By Paul K. DiCostanzo Managing Editor
This past March, The Good News Review had eyes on the ground during the Taipei City, Taiwan celebration of the annual Lantern Festival. The Lantern Festival is a stunning event that holds deep roots in Chinese culture, and is a monumental display of public art. Good News Reviewer, and friend of the site Bryce C. Barros is an American currently living in Taiwan. Mr. Barros is also an excelling expert on all things China. According to Mr. Barros and the Taiwan Expo Park that hosted the event, the theme of their 2015 Lantern Festival was youth. The Taiwan Expo Park explains, “Since the Chinese character for the goat ‘Yang,’ sounds similar to the English word ‘Young,’ ‘Young’ will be the design theme for the 2015 Taipei Lantern Festival in Taipei Expo Park.” Mr. Barros has submitted select photo’s of lantern’s displayed at this years celebration. Here are also some interesting facts you may not have known about the Lantern Festival, or the Chinese New Year:
– The Lantern Festival is a stunning traditional Chinese festival. The occasion marks the fifteenth day of the first month in the luniosolar year. It is the conclusion of the Chinese New Year celebration.
– The origins of the Lantern Festival celebration date back to the Western Han Dynasty. The Western Han Dynasty ruled China from 206 BCE to 25 CE.
– According to Mr. Barros, the modern celebration of Chinese New Year represents the largest single migration of people during the year on Earth. With an estimated average of 2 billion people in transit so they may celebrate the occasion with family, friends, and loved ones.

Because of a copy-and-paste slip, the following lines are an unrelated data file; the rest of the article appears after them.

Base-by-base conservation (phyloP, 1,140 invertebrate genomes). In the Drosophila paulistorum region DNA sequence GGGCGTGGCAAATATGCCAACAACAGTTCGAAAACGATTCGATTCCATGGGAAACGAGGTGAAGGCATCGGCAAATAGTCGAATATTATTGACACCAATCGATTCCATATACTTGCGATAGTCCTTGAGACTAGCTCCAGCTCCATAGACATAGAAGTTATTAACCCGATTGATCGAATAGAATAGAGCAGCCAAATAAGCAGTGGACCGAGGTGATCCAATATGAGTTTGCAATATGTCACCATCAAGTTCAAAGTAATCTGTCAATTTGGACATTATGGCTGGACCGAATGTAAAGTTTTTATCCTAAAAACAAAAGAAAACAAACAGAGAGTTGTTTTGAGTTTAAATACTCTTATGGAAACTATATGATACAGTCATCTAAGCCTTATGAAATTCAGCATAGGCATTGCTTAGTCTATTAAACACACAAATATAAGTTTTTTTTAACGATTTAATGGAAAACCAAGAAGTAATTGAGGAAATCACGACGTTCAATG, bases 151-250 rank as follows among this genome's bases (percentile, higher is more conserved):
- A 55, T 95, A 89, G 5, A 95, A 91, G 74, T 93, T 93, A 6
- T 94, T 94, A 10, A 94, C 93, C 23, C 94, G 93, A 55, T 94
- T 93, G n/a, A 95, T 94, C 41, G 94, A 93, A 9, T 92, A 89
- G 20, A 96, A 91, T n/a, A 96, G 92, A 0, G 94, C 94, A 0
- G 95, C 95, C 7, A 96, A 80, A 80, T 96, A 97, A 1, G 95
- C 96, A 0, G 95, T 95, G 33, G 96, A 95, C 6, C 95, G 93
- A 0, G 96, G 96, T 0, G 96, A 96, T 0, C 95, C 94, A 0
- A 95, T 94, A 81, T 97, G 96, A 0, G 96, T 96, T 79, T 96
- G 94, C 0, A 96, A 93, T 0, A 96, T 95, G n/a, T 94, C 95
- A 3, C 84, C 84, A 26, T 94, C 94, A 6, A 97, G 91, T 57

– Taoist belief states that the fifteenth day of the lunar year corresponds with Shangyuan, the official of heaven. As Shangyuan favors bright and jubilant objects, lanterns are placed publicly for all to enjoy.
– Some Chinese communities compare the Lantern Festival to their version of Valentine’s Day. Many go out to the celebration in hopes of finding love and romance. In past era’s, some have been afforded a chaperon when attending the festival for that very reason. The Chinese province of Hong Kong often publicizes this aspect of their Lantern Festival celebration.
– Many times the Lanterns displayed in temples, or other public venues contain riddles for attendee’s to solve.
– Most lanterns prominently display the color red. Red is a cultural Chinese symbol of good fortune.
– In ancient celebrations of the Lantern festival, only the Emperor, or other prominent members of Chinese society would display very grand and detailed lanterns during the festival.
While this is just a small taste of a rich and ancient culture, it is an excellent demonstration of humanities enduring quest in art and innovation. It is one of the aspirations of The Good News Review to shed light on all corners of our shrinking world, and its wonderful accomplishments.
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